The article borrows heavily from the influential Route 66 Economic Impact Study and anecdotal evidence on how Route 66 affects other towns, including examples in Kingman itself.

The whole story is worth reading in full. But one angle that’s been overlooked is Kingman lacks a key Route 66 hub to attract significant crowds of tourists.

Here are several towns that thrive with Route 66 tourism because of a must-stop Route 66 hub, and a nearby town that often gets passed by because it doesn’t:

  • Stroud, Oklahoma, which has the Rock Cafe, vs. Bristow, Oklahoma.
  • Seligman, Arizona, which has Angel Delgadillo’s barbershop and the Snow Cap Drive-In, vs. Ash Fork, Arizona.
  • Pontiac, Illinois, which has the Illinois Route 66 Hall of Fame and Museum, vs. Chenoa, Illinois.
  • Arcadia, Oklahoma, which has Pops and the Round Barn, vs. Luther, Oklahoma.
  • Tucumcari, New Mexico, which has the Blue Swallow Motel, vs. Santa Rosa, New Mexico.

That’s not to say that Kingman isn’t trying to set up a Route 66 hub. The Powerhouse Museum and Mr. D’z diner are worthwhile stops, but neither yet has the cachet of becoming indisputable destinations for Route 66 travelers.

This doesn’t mean Kingman should quit trying, either. Tulsa, for example, lacks a big destination for Route 66 travelers, but that doesn’t mean still-new Woody Guthrie Center or the long-planned Route 66 museum won’t eventually become one. In the case of Kingman, perhaps something else — such in its historic downtown — will eventually develop into a big attraction.

The point of this post is folks in Kingman shouldn’t get too excited over the effect of one little festival. If Kingman becomes transformed, it will be because of its entrepreneurs or historic preservationists over a period of years, not because of a four-day event.

(Image of the Kingman Club sign in Kingman, Arizona, by Tom Roche via Flickr)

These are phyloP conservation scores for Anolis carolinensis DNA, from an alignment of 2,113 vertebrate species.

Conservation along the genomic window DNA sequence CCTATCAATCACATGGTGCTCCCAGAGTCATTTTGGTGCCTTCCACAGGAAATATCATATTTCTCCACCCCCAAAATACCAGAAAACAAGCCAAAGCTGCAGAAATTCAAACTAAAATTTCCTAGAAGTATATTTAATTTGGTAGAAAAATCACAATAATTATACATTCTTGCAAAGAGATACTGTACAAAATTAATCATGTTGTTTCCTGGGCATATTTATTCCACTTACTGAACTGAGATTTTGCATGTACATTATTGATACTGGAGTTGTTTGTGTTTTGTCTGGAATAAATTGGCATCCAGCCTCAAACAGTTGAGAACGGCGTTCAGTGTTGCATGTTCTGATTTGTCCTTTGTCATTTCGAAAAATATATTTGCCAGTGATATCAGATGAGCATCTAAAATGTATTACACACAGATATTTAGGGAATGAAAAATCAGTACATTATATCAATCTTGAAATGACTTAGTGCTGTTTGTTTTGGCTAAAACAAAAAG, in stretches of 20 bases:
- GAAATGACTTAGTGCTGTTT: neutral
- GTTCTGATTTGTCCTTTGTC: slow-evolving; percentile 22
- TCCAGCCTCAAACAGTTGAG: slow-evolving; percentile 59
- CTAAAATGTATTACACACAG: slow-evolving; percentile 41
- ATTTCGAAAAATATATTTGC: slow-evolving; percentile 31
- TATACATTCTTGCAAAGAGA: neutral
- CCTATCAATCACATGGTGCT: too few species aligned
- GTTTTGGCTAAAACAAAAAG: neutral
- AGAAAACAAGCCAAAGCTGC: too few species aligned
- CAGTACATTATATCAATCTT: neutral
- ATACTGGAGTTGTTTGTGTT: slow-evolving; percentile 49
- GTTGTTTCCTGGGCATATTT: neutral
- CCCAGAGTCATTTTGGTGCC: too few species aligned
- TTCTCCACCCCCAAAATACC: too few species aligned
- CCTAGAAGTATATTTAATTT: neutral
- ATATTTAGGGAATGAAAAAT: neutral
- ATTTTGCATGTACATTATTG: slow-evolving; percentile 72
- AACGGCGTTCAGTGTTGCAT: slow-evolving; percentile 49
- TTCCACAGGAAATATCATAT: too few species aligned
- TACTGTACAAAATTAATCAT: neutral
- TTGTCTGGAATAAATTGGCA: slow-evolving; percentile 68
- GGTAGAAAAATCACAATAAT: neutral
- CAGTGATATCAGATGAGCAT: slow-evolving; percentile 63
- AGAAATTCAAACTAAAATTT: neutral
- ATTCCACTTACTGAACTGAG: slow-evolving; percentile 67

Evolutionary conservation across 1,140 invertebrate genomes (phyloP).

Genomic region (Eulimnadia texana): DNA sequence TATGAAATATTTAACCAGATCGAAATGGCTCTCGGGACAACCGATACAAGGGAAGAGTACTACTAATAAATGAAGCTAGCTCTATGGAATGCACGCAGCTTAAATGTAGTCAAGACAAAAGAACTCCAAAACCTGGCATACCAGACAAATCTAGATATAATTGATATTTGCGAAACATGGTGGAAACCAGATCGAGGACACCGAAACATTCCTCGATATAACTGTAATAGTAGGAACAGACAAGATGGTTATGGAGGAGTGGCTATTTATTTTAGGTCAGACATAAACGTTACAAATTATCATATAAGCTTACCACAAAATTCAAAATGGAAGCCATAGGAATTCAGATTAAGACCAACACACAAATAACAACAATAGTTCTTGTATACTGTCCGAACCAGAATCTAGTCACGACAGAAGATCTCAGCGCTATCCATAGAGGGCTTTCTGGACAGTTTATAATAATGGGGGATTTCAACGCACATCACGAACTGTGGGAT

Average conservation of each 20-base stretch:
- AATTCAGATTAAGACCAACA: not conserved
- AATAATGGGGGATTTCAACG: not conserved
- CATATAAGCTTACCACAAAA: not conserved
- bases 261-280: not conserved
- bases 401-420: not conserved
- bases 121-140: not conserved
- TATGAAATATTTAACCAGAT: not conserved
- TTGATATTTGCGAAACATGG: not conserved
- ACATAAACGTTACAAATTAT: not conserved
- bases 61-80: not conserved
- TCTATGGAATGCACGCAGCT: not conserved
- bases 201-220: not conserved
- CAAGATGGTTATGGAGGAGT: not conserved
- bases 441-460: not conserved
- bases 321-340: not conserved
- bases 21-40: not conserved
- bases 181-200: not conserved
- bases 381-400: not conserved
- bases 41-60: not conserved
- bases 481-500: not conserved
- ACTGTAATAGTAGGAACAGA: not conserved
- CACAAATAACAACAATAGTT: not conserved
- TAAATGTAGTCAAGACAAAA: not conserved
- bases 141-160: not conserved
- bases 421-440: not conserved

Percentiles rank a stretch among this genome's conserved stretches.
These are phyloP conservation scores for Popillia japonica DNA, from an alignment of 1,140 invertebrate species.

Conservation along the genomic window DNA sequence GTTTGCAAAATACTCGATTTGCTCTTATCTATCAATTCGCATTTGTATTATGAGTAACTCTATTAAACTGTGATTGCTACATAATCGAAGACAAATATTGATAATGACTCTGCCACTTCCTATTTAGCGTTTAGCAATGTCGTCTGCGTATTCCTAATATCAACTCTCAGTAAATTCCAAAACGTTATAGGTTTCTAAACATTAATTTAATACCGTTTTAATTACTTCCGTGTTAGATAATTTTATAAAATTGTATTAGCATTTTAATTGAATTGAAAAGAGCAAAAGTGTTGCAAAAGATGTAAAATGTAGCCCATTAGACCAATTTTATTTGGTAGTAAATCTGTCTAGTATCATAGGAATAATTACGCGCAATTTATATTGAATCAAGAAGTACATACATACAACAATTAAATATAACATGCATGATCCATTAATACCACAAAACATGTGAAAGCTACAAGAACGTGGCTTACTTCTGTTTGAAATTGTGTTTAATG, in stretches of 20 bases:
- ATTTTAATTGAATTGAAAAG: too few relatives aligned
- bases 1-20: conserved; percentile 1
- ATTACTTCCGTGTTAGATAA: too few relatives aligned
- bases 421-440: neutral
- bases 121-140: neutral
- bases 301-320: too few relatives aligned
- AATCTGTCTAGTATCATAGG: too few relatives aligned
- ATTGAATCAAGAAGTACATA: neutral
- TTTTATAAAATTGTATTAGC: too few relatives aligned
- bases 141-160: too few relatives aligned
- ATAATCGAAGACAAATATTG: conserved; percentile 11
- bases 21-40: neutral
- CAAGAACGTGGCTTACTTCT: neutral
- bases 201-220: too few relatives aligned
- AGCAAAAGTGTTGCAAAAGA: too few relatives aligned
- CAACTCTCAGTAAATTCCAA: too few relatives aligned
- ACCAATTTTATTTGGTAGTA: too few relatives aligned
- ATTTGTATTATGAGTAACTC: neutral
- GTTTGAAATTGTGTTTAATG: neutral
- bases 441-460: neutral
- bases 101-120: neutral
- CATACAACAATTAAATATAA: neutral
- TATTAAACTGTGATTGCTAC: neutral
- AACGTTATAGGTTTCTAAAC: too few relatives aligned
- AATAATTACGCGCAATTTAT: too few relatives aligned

The coming Chinese invasion (continued) July 23, 2014

Posted by Ron Warnick in Road trips, Television, Vehicles.
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Noting demographic and economic trends, I predicted in 2011 that Route 66 would see a growing influx of Chinese tourists.

Here’s the latest sign. This week, the Shanghai General Motors Tour of Route 66 began in Amarillo and will continue to Santa Monica. The tour, organized by Open Road Productions of Brighton, Michigan, features Chinese Cadillac owners and dealers driving Cadillac SRXs or Escalades. Simultaneously, another group of Chinese tourists is traveling east from Santa Monica to Amarillo.

From the news release by Rick Thomas at Open Road:

“We provide participants a chance to see how Americans traveled during the heyday of Route 66, the 1950s, but from the perspective of today,” Thomas added.

The Chinese economy has been booming for many years, and there is a growing number of young, wealthy citizens with large amounts of discretionary income. “More than 30,000 Cadillacs were sold in China in 2013, and many of these new owners crave the chance to explore like we do in the US,” Thomas said. [...]

General Motors recently invested US$1.3 billion in a new manufacturing plant in China, and has committed considerable resources toward promoting the brand. Its current ad campaign centers on Route 66 and is called Operation Freedom. “This tour complements Cadillac’s campaign wonderfully. Being able to experience Route 66 in a Cadillac is the pinnacle of their car owning experience,” Thomas reported.

Thomas isn’t exaggerating about the Route 66 influence on Chinese Cadillac owners. A number of videos hawking Cadillacs to the Chinese market are floating around on YouTube, including this one.

Also, I’ve been told by several sources on the road that Chinese television channel ICN now is shooting a documentary or reality show on Route 66. The show was announced in February. Here’s a teaser video from the network, requesting “partners” for the production:

It’s predicted the number of Chinese tourists in the U.S. will reach 100 million a year by 2020. These campaigns probably make Route 66 a big beneficiary of those numbers.

UPDATE: The Amarillo Globe-News this week had a few more details about the ICN television project, including the fact a live episode will be filmed Thursday at the Big Texan Steak Ranch in Amarillo.

(Hat tip: Nick Gerlich; image of Chinese tourists at Roy’s in Amboy, California, in 2011 by jstdadd via Flickr)

An idea for Route 66 events that needs to spread July 22, 2014

Posted by Ron Warnick in Events, Vehicles.